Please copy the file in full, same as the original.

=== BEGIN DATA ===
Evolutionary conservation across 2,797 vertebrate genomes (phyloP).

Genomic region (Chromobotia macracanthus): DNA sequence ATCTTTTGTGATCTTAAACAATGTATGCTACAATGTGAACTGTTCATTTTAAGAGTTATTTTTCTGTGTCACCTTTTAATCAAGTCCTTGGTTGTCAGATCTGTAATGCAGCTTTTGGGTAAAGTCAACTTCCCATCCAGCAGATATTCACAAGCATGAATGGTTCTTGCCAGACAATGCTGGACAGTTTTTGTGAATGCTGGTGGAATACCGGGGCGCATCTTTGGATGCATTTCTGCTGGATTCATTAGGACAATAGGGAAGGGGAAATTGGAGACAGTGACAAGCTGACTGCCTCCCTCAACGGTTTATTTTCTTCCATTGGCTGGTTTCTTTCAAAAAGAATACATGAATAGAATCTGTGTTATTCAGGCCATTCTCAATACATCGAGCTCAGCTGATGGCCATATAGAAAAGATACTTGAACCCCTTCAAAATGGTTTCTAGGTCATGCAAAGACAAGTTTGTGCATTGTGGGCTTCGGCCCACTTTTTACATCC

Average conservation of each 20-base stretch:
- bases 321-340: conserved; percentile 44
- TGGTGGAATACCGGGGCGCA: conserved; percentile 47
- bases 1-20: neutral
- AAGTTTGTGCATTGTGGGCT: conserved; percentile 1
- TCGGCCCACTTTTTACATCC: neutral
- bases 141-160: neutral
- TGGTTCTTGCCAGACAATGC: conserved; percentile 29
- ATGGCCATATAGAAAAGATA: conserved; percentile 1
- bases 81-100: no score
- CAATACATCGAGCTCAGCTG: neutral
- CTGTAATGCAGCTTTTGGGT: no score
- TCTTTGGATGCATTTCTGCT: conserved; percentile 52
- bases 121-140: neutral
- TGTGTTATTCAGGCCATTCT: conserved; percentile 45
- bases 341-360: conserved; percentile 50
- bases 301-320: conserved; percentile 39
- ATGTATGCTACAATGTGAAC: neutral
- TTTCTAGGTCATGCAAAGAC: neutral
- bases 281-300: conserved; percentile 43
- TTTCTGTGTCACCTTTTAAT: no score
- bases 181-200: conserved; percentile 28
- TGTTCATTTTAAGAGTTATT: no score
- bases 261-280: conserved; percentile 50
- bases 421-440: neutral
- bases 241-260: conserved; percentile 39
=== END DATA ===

Evolutionary conservation across 2,797 vertebrate genomes (phyloP).

Genomic region (Chromobotia macracanthus): DNA sequence ATCTTTTGTGATCTTAAACAATGTATGCTACAATGTGAACTGTTCATTTTAAGAGTTATTTTTCTGTGTCACCTTTTAATCAAGTCCTTGGTTGTCAGATCTGTAATGCAGCTTTTGGGTAAAGTCAACTTCCCATCCAGCAGATATTCACAAGCATGAATGGTTCTTGCCAGACAATGCTGGACAGTTTTTGTGAATGCTGGTGGAATACCGGGGCGCATCTTTGGATGCATTTCTGCTGGATTCATTAGGACAATAGGGAAGGGGAAATTGGAGACAGTGACAAGCTGACTGCCTCCCTCAACGGTTTATTTTCTTCCATTGGCTGGTTTCTTTCAAAAAGAATACATGAATAGAATCTGTGTTATTCAGGCCATTCTCAATACATCGAGCTCAGCTGATGGCCATATAGAAAAGATACTTGAACCCCTTCAAAATGGTTTCTAGGTCATGCAAAGACAAGTTTGTGCATTGTGGGCTTCGGCCCACTTTTTACATCC

Average conservation of each 20-base stretch:
- bases 321-340: conserved; percentile 44
- TGGTGGAATACCGGGGCGCA: conserved; percentile 47
- bases 1-20: neutral
- AAGTTTGTGCATTGTGGGCT: conserved; percentile 1
- TCGGCCCACTTTTTACATCC: neutral
- bases 141-160: neutral
- TGGTTCTTGCCAGACAATGC: conserved; percentile 29
- ATGGCCATATAGAAAAGATA: conserved; percentile 1
- bases 81-100: no score
- CAATACATCGAGCTCAGCTG: neutral
- CTGTAATGCAGCTTTTGGGT: no score
- TCTTTGGATGCATTTCTGCT: conserved; percentile 52
- bases 121-140: neutral
- TGTGTTATTCAGGCCATTCT: conserved; percentile 45
- bases 341-360: conserved; percentile 50
- bases 301-320: conserved; percentile 39
- ATGTATGCTACAATGTGAAC: neutral
- TTTCTAGGTCATGCAAAGAC: neutral
- bases 281-300: conserved; percentile 43
- TTTCTGTGTCACCTTTTAAT: no score
- bases 181-200: conserved; percentile 28
- TGTTCATTTTAAGAGTTATT: no score
- bases 261-280: conserved; percentile 50
- bases 421-440: neutral
- bases 241-260: conserved; percentile 39